Feeds

IBM files patent for shorter meetings

Tackles the 'arbitrary hour-based scheduling paradigm'

High performance access to file storage

Excellent news for employers who can't help feeling business is being hit hard by traditional meetings where one hour is set aside for the get-together, regardless of whether there's actually an agenda substantial enough to fill the time: IBM has filed a patent aimed at tackling the "arbitrary hour-based scheduling paradigm".

The blurb elaborates: "A significant source of wasted time is the general predisposition to using integral units of time, based on hour or half hour increments. This is especially true of business meetings, which are invariably scheduled to last an hour.

"Meeting attendees will fill the full hour for which the meeting is scheduled regardless of whether the entire hour is necessary to address the business at hand. The result of this is that a meeting that could have taken less than an hour will end up wasting time due to the arbitrary hour-based scheduling paradigm."

Fair enough. And the solution? Well, IBM notes that "if an hour were shorter, by a small amount, we would be more focused, and accomplish the same amount of work, but in less real time, thereby increasing productivity".

Cue a "time template including a plurality of predefined time intervals for scheduling meetings" which can be deployed "across a collaborative system".

In case you're wondering, said plurality of time intervals "may include at least a first time interval having a first duration and a second time interval having a second duration different than the first time interval".

Rather brilliantly, IBM explains that its "relatively shorter time intervals" could "facilitate meetings and appointments having a relatively short anticipated duration". The benefit of this is that "with a relatively shorter scheduled time for a meeting, attendees of the meeting may be required to maintain greater focus in order to accomplish the goals of the meeting in the scheduled time".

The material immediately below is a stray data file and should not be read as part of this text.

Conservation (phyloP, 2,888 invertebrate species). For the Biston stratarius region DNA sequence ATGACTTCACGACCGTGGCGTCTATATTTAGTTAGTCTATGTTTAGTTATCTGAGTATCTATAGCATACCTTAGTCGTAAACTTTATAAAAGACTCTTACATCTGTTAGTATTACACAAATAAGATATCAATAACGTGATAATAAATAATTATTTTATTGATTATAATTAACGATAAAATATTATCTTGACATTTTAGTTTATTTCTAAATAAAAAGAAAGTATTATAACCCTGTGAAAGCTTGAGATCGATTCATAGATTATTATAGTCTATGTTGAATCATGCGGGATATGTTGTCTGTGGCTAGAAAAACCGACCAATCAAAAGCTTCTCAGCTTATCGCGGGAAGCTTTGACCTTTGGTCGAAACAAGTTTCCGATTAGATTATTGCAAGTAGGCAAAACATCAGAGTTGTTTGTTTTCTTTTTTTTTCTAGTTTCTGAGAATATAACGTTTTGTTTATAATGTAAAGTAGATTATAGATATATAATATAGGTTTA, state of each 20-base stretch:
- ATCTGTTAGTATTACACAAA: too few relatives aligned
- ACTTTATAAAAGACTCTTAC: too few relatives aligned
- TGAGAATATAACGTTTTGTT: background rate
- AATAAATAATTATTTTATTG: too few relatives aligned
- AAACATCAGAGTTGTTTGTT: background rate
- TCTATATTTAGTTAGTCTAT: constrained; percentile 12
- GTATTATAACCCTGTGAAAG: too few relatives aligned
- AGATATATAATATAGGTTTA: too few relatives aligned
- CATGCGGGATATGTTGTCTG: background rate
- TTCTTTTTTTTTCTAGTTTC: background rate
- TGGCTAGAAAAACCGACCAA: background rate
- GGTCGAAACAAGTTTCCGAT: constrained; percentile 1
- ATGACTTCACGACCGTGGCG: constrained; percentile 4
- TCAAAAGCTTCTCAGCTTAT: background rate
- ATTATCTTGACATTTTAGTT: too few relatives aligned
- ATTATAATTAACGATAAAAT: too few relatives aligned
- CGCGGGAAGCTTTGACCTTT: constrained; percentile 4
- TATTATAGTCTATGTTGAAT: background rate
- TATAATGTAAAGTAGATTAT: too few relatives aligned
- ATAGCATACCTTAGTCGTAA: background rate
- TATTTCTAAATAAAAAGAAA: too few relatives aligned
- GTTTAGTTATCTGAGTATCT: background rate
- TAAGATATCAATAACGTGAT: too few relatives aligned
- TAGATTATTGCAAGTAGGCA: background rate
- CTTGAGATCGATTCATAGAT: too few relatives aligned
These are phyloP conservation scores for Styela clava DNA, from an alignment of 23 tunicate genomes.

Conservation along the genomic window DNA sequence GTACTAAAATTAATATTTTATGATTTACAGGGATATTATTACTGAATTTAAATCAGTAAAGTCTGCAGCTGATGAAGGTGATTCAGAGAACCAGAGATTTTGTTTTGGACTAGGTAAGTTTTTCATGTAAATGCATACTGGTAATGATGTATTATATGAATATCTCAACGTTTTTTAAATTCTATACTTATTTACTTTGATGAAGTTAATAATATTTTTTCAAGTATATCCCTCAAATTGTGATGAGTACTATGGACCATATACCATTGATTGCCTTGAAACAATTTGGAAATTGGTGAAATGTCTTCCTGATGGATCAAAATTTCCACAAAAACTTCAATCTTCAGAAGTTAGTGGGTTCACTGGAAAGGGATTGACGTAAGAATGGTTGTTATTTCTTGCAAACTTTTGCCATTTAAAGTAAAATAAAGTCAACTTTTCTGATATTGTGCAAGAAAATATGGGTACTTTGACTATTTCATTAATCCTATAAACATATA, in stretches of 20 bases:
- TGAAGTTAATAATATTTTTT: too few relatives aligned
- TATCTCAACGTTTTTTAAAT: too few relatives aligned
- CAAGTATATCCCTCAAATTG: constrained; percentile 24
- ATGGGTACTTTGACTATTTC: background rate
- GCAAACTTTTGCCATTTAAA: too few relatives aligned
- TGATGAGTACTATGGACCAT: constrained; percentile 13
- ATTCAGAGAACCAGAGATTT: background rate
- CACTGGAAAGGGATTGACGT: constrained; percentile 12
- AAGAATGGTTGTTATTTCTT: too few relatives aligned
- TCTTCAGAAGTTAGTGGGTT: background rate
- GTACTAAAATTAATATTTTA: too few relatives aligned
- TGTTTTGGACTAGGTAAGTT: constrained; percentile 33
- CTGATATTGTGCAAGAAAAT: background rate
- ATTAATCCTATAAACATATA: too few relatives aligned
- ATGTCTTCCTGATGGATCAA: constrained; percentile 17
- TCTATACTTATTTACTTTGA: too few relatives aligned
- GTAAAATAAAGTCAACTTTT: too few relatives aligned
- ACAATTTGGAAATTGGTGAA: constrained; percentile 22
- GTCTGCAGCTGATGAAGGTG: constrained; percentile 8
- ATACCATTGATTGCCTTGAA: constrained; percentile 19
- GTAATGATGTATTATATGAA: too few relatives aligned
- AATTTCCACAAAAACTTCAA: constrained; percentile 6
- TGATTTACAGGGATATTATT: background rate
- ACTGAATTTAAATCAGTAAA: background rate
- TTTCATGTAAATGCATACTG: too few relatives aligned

But what happens if you've got a lot a stuff to discuss at your meeting? Fret not - IBM has got it covered: "Relatively longer time intervals may accommodate longer and/or more involved meetings."

Phew. Quite how much IBM's hour-redefining software will cost remains to be seen, and here's one poser for would-be buyers to consider: Do they schedule a one-hour meeting to discuss the possible purchase or pencil in a rather shorter predefined time interval of two minutes - more than enough to decide against investing in this preposterous nonsense. ®

High performance access to file storage

More from The Register

next story
Windows 8.1, which you probably haven't upgraded to yet, ALREADY OBSOLETE
Pre-Update versions of new Windows version will no longer support patches
Android engineer: We DIDN'T copy Apple OR follow Samsung's orders
Veep testifies for Samsung during Apple patent trial
OpenSSL Heartbleed: Bloody nose for open-source bleeding hearts
Bloke behind the cockup says not enough people are helping crucial crypto project
Microsoft lobs pre-release Windows Phone 8.1 at devs who dare
App makers can load it before anyone else, but if they do they're stuck with it
Half of Twitter's 'active users' are SILENT STALKERS
Nearly 50% have NEVER tweeted a word
Windows XP still has 27 per cent market share on its deathbed
Windows 7 making some gains on XP Death Day
Internet-of-stuff startup dumps NoSQL for ... SQL?
NoSQL taste great at first but lacks proper nutrients, says startup cloud whiz
US taxman blows Win XP deadline, must now spend millions on custom support
Gov't IT likened to 'a Model T with a lot of things on top of it'
prev story

Whitepapers

Mainstay ROI - Does application security pay?
In this whitepaper learn how you and your enterprise might benefit from better software security.
Five 3D headsets to be won!
We were so impressed by the Durovis Dive headset we’ve asked the company to give some away to Reg readers.
3 Big data security analytics techniques
Applying these Big Data security analytics techniques can help you make your business safer by detecting attacks early, before significant damage is done.
The benefits of software based PBX
Why you should break free from your proprietary PBX and how to leverage your existing server hardware.
Mobile application security study
Download this report to see the alarming realities regarding the sheer number of applications vulnerable to attack, as well as the most common and easily addressable vulnerability errors.